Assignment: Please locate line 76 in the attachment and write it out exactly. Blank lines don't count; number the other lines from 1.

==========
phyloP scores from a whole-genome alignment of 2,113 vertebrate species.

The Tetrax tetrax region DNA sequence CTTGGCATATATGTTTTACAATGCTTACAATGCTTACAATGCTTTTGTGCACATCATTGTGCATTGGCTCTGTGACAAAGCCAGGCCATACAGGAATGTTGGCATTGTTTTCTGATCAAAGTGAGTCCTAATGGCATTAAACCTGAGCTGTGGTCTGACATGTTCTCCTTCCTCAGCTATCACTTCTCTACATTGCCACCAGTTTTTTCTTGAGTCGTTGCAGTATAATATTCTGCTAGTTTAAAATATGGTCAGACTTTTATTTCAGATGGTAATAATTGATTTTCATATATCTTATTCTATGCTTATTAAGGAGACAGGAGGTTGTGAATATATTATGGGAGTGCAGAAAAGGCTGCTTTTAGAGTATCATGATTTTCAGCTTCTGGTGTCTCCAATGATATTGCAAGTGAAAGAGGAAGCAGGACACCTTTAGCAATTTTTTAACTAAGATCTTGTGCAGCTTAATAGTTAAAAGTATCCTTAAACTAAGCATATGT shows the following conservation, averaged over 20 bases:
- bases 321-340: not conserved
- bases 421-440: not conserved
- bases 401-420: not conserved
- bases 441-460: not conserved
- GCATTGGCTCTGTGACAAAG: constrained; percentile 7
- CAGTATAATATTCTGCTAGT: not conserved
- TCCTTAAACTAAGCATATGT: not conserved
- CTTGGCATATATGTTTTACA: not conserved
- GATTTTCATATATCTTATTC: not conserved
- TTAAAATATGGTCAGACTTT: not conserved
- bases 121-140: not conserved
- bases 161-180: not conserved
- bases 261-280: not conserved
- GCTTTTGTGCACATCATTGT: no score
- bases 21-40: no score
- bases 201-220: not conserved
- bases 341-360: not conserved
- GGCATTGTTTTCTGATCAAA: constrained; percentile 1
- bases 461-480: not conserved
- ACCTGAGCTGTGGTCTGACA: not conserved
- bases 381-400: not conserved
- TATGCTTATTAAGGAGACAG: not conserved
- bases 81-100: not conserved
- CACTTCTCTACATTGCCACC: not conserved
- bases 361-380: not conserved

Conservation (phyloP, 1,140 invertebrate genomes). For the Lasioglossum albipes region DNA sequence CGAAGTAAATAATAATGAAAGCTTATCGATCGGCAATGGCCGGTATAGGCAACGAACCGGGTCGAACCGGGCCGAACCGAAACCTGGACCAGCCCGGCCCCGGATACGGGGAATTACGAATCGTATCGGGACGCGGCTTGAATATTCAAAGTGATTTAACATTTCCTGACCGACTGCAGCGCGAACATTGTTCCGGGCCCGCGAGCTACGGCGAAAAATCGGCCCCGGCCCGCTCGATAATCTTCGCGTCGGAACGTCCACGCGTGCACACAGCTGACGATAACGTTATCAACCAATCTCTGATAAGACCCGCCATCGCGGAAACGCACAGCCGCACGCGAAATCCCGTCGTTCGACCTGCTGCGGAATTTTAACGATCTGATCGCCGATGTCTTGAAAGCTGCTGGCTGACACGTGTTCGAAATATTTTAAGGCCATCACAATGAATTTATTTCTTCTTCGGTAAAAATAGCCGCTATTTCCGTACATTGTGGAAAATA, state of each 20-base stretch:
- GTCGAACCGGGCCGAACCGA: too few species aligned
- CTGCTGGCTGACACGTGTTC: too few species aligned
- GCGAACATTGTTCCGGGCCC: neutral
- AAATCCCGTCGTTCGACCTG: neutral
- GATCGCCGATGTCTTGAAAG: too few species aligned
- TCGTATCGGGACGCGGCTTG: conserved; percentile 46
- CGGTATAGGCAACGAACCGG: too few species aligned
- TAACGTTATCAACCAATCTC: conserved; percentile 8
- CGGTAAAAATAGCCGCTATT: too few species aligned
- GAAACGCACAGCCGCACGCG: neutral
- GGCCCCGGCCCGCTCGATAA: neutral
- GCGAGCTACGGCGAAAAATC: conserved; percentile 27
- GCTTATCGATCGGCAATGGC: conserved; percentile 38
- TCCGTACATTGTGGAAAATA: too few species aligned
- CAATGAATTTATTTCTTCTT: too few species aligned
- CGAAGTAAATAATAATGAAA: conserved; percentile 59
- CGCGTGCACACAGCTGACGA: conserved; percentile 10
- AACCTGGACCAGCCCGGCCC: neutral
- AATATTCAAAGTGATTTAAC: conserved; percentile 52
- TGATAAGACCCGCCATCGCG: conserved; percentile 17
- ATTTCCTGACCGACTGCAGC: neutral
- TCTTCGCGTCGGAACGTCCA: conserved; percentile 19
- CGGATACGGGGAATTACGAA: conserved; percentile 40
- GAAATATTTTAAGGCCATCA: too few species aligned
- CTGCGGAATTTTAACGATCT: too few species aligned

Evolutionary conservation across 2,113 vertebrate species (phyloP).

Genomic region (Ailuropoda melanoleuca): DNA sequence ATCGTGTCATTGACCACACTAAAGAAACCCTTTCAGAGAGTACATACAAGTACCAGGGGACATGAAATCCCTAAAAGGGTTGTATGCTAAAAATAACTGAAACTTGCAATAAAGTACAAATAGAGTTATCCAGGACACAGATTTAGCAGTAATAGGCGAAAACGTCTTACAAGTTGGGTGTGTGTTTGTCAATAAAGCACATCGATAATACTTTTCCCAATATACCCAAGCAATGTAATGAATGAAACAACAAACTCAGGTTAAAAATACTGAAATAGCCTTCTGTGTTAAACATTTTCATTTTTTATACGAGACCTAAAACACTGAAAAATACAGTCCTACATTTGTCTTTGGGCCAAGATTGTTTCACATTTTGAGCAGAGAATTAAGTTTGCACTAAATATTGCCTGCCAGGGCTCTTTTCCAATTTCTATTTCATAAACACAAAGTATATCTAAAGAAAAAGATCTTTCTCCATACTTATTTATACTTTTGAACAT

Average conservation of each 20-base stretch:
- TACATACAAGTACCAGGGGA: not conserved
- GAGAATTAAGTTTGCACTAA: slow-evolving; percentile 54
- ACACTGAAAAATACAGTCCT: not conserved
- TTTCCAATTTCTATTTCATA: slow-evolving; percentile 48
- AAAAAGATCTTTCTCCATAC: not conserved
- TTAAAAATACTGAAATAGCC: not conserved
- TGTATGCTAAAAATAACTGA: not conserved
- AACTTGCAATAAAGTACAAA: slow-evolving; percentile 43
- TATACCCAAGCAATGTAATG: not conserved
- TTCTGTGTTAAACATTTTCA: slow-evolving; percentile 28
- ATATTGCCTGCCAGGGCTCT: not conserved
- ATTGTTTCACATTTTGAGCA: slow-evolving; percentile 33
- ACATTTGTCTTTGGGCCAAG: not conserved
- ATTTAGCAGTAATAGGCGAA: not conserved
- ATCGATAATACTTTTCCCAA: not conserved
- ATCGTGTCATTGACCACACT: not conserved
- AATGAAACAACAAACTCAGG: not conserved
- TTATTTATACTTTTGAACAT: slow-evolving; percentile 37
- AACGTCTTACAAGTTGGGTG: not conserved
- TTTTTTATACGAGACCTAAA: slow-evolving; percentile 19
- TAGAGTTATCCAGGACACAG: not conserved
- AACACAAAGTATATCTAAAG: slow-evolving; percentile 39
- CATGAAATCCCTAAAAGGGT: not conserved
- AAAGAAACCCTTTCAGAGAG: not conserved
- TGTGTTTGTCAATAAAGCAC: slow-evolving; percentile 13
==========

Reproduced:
- TTTTTTATACGAGACCTAAA: slow-evolving; percentile 19